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Customer lifetime value: What’s new?

How can retailers use technology to improve their CLV to boost the bottom line? Experts from Amperity reveal all.

Customer Lifetime Value (CLV) represents a crucial metric that measures a customer’s revenue potential over their entire relationship with a retail brand. In many ways, it is the “north” star metric for customer-centric brands that want to build long-term profitable relationships with their customers across the entire omnichannel journey. So how can retailers use technology to improve their CLV to boost the bottom line? Experts from Amperity reveal all.

The benefit of knowing your customers’ CLV

Knowing your customers’ CLV allows brands to evaluate long-term profitability, guide marketing decisions, prioritise high-value customer segments, and optimise resource allocation. According to Margaret Gorin, Head of Value Advisory at Amperity, brands that don’t operate based on CLV tend to overly focus on transactional metrics and aggregate metrics and/or channel metrics.

“However those KPIs can lead to myopic decisions that tend to favor short-term growth over long-term profitability. However, calculating CLV is often easier said than done,” she says.


Some challenges of calculating CLV include data quality and integration, accurately defining the lifetime period, and keeping pace with evolving customer behaviors.

“To navigate some of these challenges, brands should consider a customer data platform (CDPs). A data system that can unify and cleanse customer data from multiple touchpoints, will help combat inaccurate or fragmented data that hinders CLV calculations,” she says.

With the right systems in place, brands should then take the following steps into consideration:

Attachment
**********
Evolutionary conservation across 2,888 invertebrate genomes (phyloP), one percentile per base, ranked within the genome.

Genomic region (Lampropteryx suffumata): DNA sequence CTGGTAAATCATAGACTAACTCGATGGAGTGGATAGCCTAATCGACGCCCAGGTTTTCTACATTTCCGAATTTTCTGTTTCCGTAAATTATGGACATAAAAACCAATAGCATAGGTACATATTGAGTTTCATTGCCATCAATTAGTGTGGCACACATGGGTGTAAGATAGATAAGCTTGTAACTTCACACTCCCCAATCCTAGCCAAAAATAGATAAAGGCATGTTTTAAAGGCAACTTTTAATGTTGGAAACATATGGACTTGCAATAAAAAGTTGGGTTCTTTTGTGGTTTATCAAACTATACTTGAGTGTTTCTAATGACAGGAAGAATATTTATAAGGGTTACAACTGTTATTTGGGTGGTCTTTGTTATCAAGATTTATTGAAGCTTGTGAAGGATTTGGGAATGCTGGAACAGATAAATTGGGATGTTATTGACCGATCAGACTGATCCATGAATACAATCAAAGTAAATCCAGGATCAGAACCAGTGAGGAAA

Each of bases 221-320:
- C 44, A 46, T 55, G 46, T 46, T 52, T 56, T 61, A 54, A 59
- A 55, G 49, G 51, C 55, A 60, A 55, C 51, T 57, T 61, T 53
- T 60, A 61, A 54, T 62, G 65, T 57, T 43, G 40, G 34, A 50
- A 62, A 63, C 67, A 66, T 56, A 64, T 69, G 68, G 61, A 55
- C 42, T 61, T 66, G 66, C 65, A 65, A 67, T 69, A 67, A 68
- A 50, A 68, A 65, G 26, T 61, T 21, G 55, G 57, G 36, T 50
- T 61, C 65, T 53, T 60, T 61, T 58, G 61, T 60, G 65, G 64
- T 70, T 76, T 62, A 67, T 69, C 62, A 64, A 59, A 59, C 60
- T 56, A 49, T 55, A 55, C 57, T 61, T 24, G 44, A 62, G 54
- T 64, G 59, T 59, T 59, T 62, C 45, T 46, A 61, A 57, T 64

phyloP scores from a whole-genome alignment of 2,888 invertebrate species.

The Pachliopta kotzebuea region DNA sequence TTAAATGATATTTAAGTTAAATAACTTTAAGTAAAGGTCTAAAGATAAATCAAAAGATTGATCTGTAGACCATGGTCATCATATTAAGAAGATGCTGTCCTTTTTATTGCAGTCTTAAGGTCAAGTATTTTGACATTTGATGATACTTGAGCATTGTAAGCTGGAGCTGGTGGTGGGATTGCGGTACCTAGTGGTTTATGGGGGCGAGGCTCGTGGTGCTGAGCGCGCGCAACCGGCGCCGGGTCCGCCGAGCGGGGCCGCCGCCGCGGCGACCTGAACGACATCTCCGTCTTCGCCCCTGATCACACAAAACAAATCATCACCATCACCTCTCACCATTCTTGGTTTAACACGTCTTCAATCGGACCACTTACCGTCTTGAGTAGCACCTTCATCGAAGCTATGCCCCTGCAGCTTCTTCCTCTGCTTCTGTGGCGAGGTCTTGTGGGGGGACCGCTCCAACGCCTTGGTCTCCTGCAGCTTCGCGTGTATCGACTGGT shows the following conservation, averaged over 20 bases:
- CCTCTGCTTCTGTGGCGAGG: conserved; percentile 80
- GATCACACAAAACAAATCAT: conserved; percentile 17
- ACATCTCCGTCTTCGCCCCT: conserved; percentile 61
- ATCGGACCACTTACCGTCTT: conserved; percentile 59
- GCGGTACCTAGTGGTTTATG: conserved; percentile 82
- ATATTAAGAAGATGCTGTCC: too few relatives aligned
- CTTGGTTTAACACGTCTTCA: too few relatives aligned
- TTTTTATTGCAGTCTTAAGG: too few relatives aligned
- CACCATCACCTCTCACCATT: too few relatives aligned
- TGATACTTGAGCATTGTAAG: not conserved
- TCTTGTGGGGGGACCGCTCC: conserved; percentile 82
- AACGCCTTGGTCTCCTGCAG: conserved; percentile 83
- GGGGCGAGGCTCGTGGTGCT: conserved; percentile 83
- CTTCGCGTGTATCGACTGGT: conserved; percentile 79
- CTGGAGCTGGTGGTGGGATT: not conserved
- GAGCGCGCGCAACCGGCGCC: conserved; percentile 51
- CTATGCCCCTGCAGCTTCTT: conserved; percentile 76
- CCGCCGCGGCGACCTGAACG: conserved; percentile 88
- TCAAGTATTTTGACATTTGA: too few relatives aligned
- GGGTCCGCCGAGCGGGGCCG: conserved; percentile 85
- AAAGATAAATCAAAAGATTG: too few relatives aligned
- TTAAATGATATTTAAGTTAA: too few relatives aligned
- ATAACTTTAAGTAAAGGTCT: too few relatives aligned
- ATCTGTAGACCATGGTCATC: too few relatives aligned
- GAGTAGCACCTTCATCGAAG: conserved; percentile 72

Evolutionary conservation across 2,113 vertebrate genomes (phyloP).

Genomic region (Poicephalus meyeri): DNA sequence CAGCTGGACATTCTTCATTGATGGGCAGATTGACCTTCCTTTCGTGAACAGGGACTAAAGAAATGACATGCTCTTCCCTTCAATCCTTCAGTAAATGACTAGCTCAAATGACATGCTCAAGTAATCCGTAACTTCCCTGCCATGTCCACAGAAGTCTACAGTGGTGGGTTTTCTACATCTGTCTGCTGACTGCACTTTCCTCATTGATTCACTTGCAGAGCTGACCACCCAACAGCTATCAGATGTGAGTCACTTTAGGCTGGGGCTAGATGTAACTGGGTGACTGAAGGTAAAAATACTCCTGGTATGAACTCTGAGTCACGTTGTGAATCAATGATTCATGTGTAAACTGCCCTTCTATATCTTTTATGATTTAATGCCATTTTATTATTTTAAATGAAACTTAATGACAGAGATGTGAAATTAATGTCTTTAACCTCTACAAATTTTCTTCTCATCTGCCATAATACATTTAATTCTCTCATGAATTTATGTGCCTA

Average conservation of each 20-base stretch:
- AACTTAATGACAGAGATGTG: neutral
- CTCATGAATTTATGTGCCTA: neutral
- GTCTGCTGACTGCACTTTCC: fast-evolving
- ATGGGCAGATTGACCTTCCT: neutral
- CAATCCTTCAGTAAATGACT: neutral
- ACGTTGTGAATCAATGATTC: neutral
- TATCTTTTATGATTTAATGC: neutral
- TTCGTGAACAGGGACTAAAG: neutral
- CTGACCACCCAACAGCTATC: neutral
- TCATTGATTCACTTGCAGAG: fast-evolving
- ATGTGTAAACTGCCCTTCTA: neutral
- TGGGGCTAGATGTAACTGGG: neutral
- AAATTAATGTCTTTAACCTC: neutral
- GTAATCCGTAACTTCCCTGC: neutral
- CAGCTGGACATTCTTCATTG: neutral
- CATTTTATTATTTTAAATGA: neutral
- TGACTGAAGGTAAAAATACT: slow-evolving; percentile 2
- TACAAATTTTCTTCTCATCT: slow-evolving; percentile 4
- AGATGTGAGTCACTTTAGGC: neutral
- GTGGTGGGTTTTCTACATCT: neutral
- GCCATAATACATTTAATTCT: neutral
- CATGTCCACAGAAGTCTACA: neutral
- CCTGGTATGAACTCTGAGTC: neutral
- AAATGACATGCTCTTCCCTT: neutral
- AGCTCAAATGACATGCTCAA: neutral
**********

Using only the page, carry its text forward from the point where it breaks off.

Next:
– Accurately unify the full transaction history across every channel for each customer: This step is critical in understanding your customers transaction history and informing predictions.

– Determine the time horizon or “lifetime” across which you want to calculate CLV: This will depend on each brand’s typical inter-purchase cycle and goals. For example, mattress brands may calculate CLV over a 10 year period, while grocery stores may calculate CLV over the course of just 1 year.

– Determine whether you want CLV to be returns-netting, and if you want to calculate based on net profit or gross revenue: Most retail brands opt for returns-netting CLV so that they can differentiate customers who frequently buy and return from customers who are truly high value.

– Calculate CLV on each customer, then stack-rank your customers based on their CLV and assign them to different value tiers: The top 1% of customers in terms of CLV, the top 5%, top 10%, etc. This will allow you to easily compare your highest value customers to lower value customers and segment your marketing based on value tier.

– Track CLV on a cohort basis to measure the longitudinal behavior of customers who were acquired at different points in time: This can be done at both an overall level as well as at a segment level.